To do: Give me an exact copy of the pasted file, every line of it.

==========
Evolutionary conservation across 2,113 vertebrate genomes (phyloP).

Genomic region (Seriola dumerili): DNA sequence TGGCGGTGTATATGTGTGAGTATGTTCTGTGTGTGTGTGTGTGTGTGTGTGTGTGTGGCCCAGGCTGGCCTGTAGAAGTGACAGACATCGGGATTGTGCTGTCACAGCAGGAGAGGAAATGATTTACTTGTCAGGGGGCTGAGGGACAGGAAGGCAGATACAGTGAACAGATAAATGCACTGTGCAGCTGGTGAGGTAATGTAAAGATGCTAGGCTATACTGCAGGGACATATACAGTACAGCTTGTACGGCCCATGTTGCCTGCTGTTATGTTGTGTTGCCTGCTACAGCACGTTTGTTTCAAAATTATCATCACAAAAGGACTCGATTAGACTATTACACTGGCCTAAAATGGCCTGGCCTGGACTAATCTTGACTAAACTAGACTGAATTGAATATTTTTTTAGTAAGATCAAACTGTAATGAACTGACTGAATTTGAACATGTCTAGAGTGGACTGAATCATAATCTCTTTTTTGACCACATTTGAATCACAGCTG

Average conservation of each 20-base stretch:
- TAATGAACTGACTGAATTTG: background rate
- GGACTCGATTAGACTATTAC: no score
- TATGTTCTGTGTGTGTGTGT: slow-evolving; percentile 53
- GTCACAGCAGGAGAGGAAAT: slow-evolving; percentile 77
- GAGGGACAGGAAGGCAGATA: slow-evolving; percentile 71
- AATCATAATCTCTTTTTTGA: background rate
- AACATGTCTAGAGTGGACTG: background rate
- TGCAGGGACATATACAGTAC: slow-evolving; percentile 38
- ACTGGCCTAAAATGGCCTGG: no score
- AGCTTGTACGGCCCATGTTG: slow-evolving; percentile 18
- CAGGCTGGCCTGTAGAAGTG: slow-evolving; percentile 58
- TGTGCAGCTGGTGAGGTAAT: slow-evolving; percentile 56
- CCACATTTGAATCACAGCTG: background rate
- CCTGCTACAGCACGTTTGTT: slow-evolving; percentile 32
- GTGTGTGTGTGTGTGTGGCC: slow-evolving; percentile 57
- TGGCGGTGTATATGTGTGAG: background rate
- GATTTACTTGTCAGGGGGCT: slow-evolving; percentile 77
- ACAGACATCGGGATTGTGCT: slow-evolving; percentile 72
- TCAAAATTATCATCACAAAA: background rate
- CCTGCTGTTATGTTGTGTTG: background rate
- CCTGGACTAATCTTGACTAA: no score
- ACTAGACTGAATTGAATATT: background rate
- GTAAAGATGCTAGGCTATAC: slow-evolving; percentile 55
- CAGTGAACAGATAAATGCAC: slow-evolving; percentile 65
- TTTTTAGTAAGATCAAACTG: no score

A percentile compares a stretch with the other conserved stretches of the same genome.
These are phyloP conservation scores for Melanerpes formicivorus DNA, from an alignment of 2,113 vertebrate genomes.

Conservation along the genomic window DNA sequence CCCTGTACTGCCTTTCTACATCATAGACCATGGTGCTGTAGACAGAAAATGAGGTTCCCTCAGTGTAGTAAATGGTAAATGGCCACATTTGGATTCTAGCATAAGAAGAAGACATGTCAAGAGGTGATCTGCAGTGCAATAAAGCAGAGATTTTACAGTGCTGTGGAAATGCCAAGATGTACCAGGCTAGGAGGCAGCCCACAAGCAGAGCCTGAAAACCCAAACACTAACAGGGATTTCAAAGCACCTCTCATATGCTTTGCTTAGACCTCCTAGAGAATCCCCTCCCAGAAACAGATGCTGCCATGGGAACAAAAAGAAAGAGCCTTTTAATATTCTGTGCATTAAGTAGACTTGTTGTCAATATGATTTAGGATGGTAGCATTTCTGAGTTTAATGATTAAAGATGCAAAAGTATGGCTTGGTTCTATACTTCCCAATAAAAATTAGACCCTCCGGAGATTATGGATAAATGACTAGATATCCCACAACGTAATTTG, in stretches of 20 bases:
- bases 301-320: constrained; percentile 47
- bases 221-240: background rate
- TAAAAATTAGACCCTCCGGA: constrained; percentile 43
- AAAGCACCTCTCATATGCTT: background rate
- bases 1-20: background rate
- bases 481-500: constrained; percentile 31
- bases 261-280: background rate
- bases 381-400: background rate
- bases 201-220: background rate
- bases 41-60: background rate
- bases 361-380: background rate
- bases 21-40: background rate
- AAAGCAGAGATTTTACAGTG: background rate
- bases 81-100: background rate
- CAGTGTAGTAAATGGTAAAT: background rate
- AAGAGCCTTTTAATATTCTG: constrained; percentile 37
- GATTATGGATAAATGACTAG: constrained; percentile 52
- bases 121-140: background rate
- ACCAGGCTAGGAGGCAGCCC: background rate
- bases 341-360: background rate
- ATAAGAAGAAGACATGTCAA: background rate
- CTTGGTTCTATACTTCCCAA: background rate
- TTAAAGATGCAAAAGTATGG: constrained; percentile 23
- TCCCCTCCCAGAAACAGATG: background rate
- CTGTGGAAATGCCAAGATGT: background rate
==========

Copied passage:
Evolutionary conservation across 2,113 vertebrate genomes (phyloP).

Genomic region (Seriola dumerili): DNA sequence TGGCGGTGTATATGTGTGAGTATGTTCTGTGTGTGTGTGTGTGTGTGTGTGTGTGTGGCCCAGGCTGGCCTGTAGAAGTGACAGACATCGGGATTGTGCTGTCACAGCAGGAGAGGAAATGATTTACTTGTCAGGGGGCTGAGGGACAGGAAGGCAGATACAGTGAACAGATAAATGCACTGTGCAGCTGGTGAGGTAATGTAAAGATGCTAGGCTATACTGCAGGGACATATACAGTACAGCTTGTACGGCCCATGTTGCCTGCTGTTATGTTGTGTTGCCTGCTACAGCACGTTTGTTTCAAAATTATCATCACAAAAGGACTCGATTAGACTATTACACTGGCCTAAAATGGCCTGGCCTGGACTAATCTTGACTAAACTAGACTGAATTGAATATTTTTTTAGTAAGATCAAACTGTAATGAACTGACTGAATTTGAACATGTCTAGAGTGGACTGAATCATAATCTCTTTTTTGACCACATTTGAATCACAGCTG

Average conservation of each 20-base stretch:
- TAATGAACTGACTGAATTTG: background rate
- GGACTCGATTAGACTATTAC: no score
- TATGTTCTGTGTGTGTGTGT: slow-evolving; percentile 53
- GTCACAGCAGGAGAGGAAAT: slow-evolving; percentile 77
- GAGGGACAGGAAGGCAGATA: slow-evolving; percentile 71
- AATCATAATCTCTTTTTTGA: background rate
- AACATGTCTAGAGTGGACTG: background rate
- TGCAGGGACATATACAGTAC: slow-evolving; percentile 38
- ACTGGCCTAAAATGGCCTGG: no score
- AGCTTGTACGGCCCATGTTG: slow-evolving; percentile 18
- CAGGCTGGCCTGTAGAAGTG: slow-evolving; percentile 58
- TGTGCAGCTGGTGAGGTAAT: slow-evolving; percentile 56
- CCACATTTGAATCACAGCTG: background rate
- CCTGCTACAGCACGTTTGTT: slow-evolving; percentile 32
- GTGTGTGTGTGTGTGTGGCC: slow-evolving; percentile 57
- TGGCGGTGTATATGTGTGAG: background rate
- GATTTACTTGTCAGGGGGCT: slow-evolving; percentile 77
- ACAGACATCGGGATTGTGCT: slow-evolving; percentile 72
- TCAAAATTATCATCACAAAA: background rate
- CCTGCTGTTATGTTGTGTTG: background rate
- CCTGGACTAATCTTGACTAA: no score
- ACTAGACTGAATTGAATATT: background rate
- GTAAAGATGCTAGGCTATAC: slow-evolving; percentile 55
- CAGTGAACAGATAAATGCAC: slow-evolving; percentile 65
- TTTTTAGTAAGATCAAACTG: no score

A percentile compares a stretch with the other conserved stretches of the same genome.
These are phyloP conservation scores for Melanerpes formicivorus DNA, from an alignment of 2,113 vertebrate genomes.

Conservation along the genomic window DNA sequence CCCTGTACTGCCTTTCTACATCATAGACCATGGTGCTGTAGACAGAAAATGAGGTTCCCTCAGTGTAGTAAATGGTAAATGGCCACATTTGGATTCTAGCATAAGAAGAAGACATGTCAAGAGGTGATCTGCAGTGCAATAAAGCAGAGATTTTACAGTGCTGTGGAAATGCCAAGATGTACCAGGCTAGGAGGCAGCCCACAAGCAGAGCCTGAAAACCCAAACACTAACAGGGATTTCAAAGCACCTCTCATATGCTTTGCTTAGACCTCCTAGAGAATCCCCTCCCAGAAACAGATGCTGCCATGGGAACAAAAAGAAAGAGCCTTTTAATATTCTGTGCATTAAGTAGACTTGTTGTCAATATGATTTAGGATGGTAGCATTTCTGAGTTTAATGATTAAAGATGCAAAAGTATGGCTTGGTTCTATACTTCCCAATAAAAATTAGACCCTCCGGAGATTATGGATAAATGACTAGATATCCCACAACGTAATTTG, in stretches of 20 bases:
- bases 301-320: constrained; percentile 47
- bases 221-240: background rate
- TAAAAATTAGACCCTCCGGA: constrained; percentile 43
- AAAGCACCTCTCATATGCTT: background rate
- bases 1-20: background rate
- bases 481-500: constrained; percentile 31
- bases 261-280: background rate
- bases 381-400: background rate
- bases 201-220: background rate
- bases 41-60: background rate
- bases 361-380: background rate
- bases 21-40: background rate
- AAAGCAGAGATTTTACAGTG: background rate
- bases 81-100: background rate
- CAGTGTAGTAAATGGTAAAT: background rate
- AAGAGCCTTTTAATATTCTG: constrained; percentile 37
- GATTATGGATAAATGACTAG: constrained; percentile 52
- bases 121-140: background rate
- ACCAGGCTAGGAGGCAGCCC: background rate
- bases 341-360: background rate
- ATAAGAAGAAGACATGTCAA: background rate
- CTTGGTTCTATACTTCCCAA: background rate
- TTAAAGATGCAAAAGTATGG: constrained; percentile 23
- TCCCCTCCCAGAAACAGATG: background rate
- CTGTGGAAATGCCAAGATGT: background rate